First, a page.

When two music publishers are fighting over who treated poor Cuban musicians best, one is in uncharted waters. Choice of law, forum selection clauses, and great Cuban music were in the news yesterday, in an English dispute involving two music publishers, and the music of the Buena Vista Social Club. Here is a link to the opinion.
In earlier decisions in Peer International Corp. v. Termidor Music Publishers,  All ER (D) 143 (Ch. Div. 2002), aff’d,  Ch. 212 (Ct. App., Civ. Div. July 1, 2, 30 2003), the court had enforced a number of different forum selection clauses. At issue were five contracts entered into in Cuba between 1930 and 1945. The signatories to the contracts were Cuban composers and a foreign music publisher. Three of the contracts picked Cuba as the forum, one was silent, and one picked New York. The contracts selecting Cuba were enforced as was the one selecting New York. The silent contract was construed as having been entered into in Cuba, and thus Cuban law applied. All this was for naught, though, since the court ended up refusing to apply a subsequent Cuban statute that had the effect of voiding the contracts. The court’s reasoning was most extraordinary: enforcing a Cuban contract under a Cuban statute according to a Cuban forum selection clause would violate English public policy. The English public policy at issue? The court held that under the principle of territoriality the copyrights at issue (the court refused to be drawn into the copyright versus contract characterization debate, having settled on construing it as a copyright matter), were English copyrights, not Cuban copyrights, and thus the Cuban government was impermissibly attempting to take away an English copyright. One may ask, though, how the forum selection clauses were enforced at all, given this conclusion? Had the contracts selected England as the forum, one might have concluded that either an English contract or (less certain) an English property right was at issue. But since the court upheld the Cuban forum selection clauses (and it certainly wasn’t repugnant to New York law for Cuba to void an English contract), it is far from apparent what this meant at the end of the day.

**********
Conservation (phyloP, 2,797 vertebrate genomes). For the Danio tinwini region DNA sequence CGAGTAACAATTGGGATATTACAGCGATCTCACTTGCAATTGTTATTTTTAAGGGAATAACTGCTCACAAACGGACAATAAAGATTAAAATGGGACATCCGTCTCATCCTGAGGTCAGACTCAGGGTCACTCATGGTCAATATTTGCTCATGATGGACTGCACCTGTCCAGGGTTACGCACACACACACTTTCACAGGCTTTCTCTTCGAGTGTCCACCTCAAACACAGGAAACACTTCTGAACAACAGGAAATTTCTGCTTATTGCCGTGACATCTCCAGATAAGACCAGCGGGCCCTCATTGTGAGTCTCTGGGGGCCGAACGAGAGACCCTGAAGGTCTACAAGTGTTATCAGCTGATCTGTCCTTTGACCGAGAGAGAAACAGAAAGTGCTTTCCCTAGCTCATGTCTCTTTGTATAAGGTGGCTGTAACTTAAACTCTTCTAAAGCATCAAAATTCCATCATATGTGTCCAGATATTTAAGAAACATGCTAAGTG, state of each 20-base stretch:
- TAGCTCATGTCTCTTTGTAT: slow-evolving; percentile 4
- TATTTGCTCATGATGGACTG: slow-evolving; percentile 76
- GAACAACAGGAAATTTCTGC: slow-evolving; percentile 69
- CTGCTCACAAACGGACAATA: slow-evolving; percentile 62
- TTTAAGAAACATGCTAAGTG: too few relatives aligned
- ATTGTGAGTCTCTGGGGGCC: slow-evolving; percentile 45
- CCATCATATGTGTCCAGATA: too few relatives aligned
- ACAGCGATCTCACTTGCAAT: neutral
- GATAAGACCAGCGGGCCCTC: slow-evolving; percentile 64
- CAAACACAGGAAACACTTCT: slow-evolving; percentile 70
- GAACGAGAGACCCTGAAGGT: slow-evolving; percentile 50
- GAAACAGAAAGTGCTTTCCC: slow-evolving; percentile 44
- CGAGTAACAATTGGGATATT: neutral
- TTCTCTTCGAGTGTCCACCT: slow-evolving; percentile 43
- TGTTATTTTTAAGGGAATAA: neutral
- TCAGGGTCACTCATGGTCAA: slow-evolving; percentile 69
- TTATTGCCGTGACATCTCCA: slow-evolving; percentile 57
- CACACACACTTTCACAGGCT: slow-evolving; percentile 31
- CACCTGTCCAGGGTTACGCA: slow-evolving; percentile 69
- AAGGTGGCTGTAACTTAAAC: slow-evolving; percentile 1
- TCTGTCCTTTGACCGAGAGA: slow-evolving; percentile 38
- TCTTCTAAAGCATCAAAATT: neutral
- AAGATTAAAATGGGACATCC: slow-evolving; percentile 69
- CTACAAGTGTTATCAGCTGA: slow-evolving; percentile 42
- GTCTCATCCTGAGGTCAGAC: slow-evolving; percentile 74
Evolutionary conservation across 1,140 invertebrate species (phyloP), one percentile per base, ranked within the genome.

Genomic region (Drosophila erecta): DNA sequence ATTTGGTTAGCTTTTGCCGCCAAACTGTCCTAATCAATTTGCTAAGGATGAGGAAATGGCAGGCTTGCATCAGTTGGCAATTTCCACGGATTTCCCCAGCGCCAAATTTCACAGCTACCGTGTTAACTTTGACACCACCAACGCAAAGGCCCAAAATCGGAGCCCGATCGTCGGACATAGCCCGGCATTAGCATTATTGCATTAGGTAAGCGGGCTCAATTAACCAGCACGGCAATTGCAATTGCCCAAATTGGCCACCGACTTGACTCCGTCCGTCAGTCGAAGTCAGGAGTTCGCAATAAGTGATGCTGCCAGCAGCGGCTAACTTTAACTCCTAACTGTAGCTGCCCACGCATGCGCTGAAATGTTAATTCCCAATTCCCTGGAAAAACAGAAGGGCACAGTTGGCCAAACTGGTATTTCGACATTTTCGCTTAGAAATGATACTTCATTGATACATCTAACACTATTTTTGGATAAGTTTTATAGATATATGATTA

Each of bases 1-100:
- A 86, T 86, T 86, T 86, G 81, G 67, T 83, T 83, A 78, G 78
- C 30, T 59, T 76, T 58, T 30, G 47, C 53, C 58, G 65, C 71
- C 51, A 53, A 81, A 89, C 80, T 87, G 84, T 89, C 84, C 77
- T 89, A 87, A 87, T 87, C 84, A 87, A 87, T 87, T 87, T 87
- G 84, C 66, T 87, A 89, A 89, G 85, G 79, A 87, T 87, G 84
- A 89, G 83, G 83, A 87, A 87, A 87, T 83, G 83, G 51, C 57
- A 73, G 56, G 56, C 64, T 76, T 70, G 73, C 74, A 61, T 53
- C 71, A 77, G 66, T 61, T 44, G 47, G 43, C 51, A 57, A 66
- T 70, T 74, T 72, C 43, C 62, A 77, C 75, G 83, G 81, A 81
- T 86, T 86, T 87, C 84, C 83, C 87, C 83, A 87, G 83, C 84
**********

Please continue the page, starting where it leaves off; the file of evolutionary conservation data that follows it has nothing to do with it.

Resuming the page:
In the recent opinion, a copy of which I have not seen, Justice Lindsay is reported to have held that the Cuban government's take-over of the catalogue was not unlawful, but that Peer might have rights in a few works.